What would you say if I told you that I found something GOOD that comes out of feeling guilty? If you’re wired with a guilt meter that runs high, you’re going to want to read this.
What Is Your Guilt Meter Default?
On a low to high scale, where does your guilt meter hover?
- low — in fact, you’re not really even sure what I’m talking about. Guilt, what guilt?
- medium — it’s more of a situational thing with you
- high— you NEVER ask for help or favors. When someone offers to assist you, your automatic, pre-programmed response is, “No, that’s okay,” or “No thank you, I’m fine,” despite knowing that you need it.
If you found yourself identifying with the last group, it may not have anything to do with guilt. It could mean that you’re extremely independent and prefer doing things solo. Which is great. But if you fit the full description, including the last part of the sentence — not accepting someone’s help ”despite knowing that you need it,” well, your default setting on your guilt meter might just be set to high (or maybe you’re just stubborn that way).
Guilt is one of those things I lump together with worry; there’s really no place for it. No matter how you slice it, guilt really doesn’t do you much good.
And although worry does absolutely no good for you 99% of the time, there is that tiny, little 1%, where on occasion, worry will force us to get off our butts and do something about a problem. And for that reason, I give worry its 1% credit.
So, when I heard Gary Zukav (who, by the way, I admire his work a lot), say that guilt serves no constructive purpose whatsoever, I remember thinking, Then why does guilt exist? Really?… no purpose at all? Surely there has to be a reason, even if it’s a tiny 1% reason.
If worry could be used as a tool to help us take action, then couldn’t guilt be used as a tool for something as well?
The Good of Guilt
What if, in every instance that we feel the familiar pang of guilt, we used it as a reminder tool? Like an alarm clock. What if, every time we experience the feeling of guilt, our internal alarm clock goes off and reminds us, “Hey! Pay attention to this feeling. This feeling is here to remind you to do better next time.”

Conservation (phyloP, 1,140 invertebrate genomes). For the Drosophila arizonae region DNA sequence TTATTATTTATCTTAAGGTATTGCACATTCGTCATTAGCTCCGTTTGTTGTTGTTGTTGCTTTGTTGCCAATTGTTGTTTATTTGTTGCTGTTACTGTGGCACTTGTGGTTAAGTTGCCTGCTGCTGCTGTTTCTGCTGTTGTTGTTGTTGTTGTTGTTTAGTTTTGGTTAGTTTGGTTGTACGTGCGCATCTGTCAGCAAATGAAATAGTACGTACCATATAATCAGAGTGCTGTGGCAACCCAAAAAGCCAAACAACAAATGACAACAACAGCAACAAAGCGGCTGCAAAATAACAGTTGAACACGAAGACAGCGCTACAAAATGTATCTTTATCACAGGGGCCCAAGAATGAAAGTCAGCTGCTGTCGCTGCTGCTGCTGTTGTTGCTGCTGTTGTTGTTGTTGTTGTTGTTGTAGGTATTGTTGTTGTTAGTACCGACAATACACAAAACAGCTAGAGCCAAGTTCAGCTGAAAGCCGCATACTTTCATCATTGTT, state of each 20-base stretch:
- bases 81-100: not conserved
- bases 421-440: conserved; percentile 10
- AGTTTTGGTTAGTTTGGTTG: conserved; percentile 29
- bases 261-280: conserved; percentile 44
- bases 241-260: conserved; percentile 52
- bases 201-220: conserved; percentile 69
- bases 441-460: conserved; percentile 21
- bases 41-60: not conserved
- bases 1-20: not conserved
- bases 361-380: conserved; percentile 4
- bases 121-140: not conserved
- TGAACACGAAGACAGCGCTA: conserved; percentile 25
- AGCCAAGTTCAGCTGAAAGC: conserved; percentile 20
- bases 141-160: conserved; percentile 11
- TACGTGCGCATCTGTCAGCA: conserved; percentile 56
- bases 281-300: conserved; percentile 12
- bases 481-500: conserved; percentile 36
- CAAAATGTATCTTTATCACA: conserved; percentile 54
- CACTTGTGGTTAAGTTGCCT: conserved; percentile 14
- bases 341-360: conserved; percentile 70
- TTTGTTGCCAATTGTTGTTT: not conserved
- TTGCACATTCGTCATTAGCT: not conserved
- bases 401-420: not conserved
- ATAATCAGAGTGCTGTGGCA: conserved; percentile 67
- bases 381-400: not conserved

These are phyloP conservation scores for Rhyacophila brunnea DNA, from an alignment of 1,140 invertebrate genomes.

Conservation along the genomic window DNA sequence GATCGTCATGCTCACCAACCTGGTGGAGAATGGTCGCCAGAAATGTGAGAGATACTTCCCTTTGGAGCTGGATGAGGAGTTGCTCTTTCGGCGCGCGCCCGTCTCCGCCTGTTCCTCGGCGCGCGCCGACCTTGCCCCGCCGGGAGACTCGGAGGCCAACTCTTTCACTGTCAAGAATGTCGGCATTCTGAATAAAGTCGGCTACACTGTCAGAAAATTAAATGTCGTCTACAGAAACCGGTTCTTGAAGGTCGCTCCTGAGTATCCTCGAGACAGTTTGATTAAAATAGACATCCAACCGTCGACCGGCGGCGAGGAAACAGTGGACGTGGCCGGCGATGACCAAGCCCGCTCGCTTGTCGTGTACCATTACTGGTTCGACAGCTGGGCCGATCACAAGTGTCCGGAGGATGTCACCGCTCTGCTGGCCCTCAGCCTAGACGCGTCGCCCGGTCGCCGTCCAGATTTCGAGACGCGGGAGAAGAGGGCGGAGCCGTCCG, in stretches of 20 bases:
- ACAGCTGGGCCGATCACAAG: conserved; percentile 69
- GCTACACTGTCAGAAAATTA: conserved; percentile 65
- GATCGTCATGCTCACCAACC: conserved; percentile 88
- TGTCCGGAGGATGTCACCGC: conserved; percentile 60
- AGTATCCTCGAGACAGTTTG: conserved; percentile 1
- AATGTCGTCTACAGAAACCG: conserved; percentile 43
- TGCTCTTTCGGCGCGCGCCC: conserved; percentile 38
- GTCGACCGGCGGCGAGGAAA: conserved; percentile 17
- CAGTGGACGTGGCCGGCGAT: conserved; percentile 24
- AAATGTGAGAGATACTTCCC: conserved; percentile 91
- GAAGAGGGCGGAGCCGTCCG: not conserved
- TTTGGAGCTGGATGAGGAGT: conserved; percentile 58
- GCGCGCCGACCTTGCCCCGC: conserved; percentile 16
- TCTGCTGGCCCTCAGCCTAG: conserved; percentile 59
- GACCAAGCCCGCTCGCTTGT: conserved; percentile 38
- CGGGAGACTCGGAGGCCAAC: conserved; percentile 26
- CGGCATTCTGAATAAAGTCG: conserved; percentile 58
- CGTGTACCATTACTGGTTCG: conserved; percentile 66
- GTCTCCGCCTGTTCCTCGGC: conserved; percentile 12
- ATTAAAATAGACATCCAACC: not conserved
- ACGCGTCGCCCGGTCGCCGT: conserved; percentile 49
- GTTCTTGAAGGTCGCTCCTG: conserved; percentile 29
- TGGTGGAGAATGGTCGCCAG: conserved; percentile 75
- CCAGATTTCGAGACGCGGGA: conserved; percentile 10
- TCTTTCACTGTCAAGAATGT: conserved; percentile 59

A typical scenario might look like this: we make a choice, a bad choice, then afterward, we feel guilty, beating ourselves up over the gossip we just engaged in, the lie we told, the third helping of cake we ate in secret, the temper that we allowed to flare out of control.
But, what if in the exact moment we hid the evidence of the eaten cake, or lied about eating it, or whatever we chose to do, what if when we felt that pang of guilt , the very instant that we felt it hit our lower abdomen, we reminded ourselves NOT that we are a bad person, but that WE’LL DO BETTER NEXT TIME?
Yes, we choose to use guilt as a reminder to do better next time.
Now, I’m not suggesting you don’t hold yourself accountable for your actions — that’s a whole different topic. You should, must, take accountability for the part you play in a situation, but once you feel the guilt, instead of using it as a weapon to beat yourself up with, use it as a reminder to do better next time you’re faced with the same situation. Just as an alarm clock reminds you to wake up every morning, the feeling in your stomach can do the same.
Benefits of Using Guilt as a Reminder
- once your body becomes accustomed to your alarm clock going off every morning, it no longer needs it, except for the rare occasion of an early morning flight. The same principle applies to the feeling of guilt; it will become an automatic reminder to do better, eventually the tool will no longer be needed, except on the rare occasion.
- just as your alarm clock wakes you with no judgement, the practice of using guilt to remind yourself to do better, will gradually shift your actions. There will be no reason to slip into your old habit of judging yourself.
- you’ll stop assigning negative labels to yourself
We all experience guilt from time to time, but it doesn’t need to have a life of its own. It doesn’t need to torture or torment us. Trust yourself — by choosing to change the way you think about guilt, you can use it to serve your better good.